U.S. spy planes will soon resume surveillance flights off North Korea, following an aerial interception by MiGs from the Communist state 10 days ago, according to U.S. military sources. But policymakers have rejected the idea of sending an armed fighter escort, believing that would increase the risk of hostilities with North Korea.
Lt. Cmdr. Jeff Davis, a Pentagon spokesman, would not discuss details of the flights, but said: "We will conduct legal and lawful missions in international airspace around the world. They are innocent and non-threatening, and they will continue."
The modified Boeing 707 spy planes, which take off from Okinawa, Japan, to monitor missile launches and North Korean communications, will operate alone, according to several military and civilian sources in Washington and Seoul. "We do not want to do anything provocative. We do not want an international incident," said a top military officer. "We are not going to stop doing it. But we will do it with circumspection."
Today, a senior official in Washington said that North Korea's uranium enrichment program, which could allow the country to build nuclear weapons, is further along than previously believed. James A. Kelly, assistant secretary of state for East Asian and Pacific affairs, told the Senate Foreign Relations Committee that production of highly enriched uranium is "probably a matter of months, not years," behind North Korea's efforts to produce plutonium from spent nuclear fuel rods, which it plans to do within six months.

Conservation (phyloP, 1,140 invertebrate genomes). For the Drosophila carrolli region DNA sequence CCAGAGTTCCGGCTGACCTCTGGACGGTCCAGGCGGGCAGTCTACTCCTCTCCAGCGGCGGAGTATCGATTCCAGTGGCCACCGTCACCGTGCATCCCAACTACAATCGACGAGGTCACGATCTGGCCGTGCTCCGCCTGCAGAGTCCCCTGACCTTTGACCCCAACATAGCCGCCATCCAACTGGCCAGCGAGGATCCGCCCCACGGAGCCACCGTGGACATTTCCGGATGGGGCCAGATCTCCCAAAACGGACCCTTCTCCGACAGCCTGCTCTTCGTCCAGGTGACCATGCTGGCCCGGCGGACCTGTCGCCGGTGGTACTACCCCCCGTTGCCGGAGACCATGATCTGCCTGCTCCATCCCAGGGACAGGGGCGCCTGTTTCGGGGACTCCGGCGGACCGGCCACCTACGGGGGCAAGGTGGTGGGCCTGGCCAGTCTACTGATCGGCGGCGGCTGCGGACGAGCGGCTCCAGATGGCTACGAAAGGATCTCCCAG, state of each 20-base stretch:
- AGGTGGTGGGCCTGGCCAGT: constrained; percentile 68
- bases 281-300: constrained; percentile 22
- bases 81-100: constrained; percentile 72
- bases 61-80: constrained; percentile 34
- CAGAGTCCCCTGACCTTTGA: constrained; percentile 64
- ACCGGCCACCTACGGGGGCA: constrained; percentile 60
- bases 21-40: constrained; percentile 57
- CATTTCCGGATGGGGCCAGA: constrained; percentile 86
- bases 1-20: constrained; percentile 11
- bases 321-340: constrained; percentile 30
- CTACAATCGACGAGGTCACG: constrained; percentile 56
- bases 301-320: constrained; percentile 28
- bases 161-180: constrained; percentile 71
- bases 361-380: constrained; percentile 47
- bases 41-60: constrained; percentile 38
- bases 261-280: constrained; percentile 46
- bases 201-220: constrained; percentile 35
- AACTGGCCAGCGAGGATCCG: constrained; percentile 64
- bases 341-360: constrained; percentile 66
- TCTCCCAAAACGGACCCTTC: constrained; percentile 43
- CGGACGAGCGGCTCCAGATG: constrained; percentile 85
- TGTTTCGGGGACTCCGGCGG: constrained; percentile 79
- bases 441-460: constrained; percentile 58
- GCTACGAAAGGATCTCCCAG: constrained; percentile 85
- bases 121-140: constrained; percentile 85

"The enriched uranium issue, some have assumed, is somewhere off in the fog of the distant future," he said. "It is not."
North Korea stunned the Bush administration in October by revealing that it had been secretly pursuing a program to produce highly enriched uranium.
In recent months, North Korea has taken a series of steps escalating the dispute with the United States -- restarting a small reactor, test-firing short-range missiles and threatening to test-fire a ballistic missile.
There have been no flights of U.S. reconnaissance planes since March 2, when four North Korean jet fighters flew near an Air Force RC-135S carrying a crew of 17. One of the North Korean jets came within 50 feet of the plane, according to the Pentagon. U.S. officials have since been engaged in what sources described as an intense debate over how to respond to the incident.
Although some officials said no surveillance flights had been scheduled in the 10 days since March 2, other sources said U.S. officials had wanted more frequent flights to monitor any North Korean moves to test-launch missiles but had held back during the deliberations.
The decision not to send escort fighters is another sign that the Bush administration is eager to avoid confrontation with North Korea while it concentrates on Iraq. Another U.S. source confirmed that the decision on the spy planes had been a "restrained" response to the March 2 intercept, which Davis, the Pentagon spokesman, called a "reckless and provocative action" fraught with danger.
Before the incident, North Korea had strenuously protested U.S. reconnaissance flights, alleging that the planes intruded on North Korean airspace. The Pentagon has said the intercepted aircraft was 150 miles from North Korean shores, well within international airspace.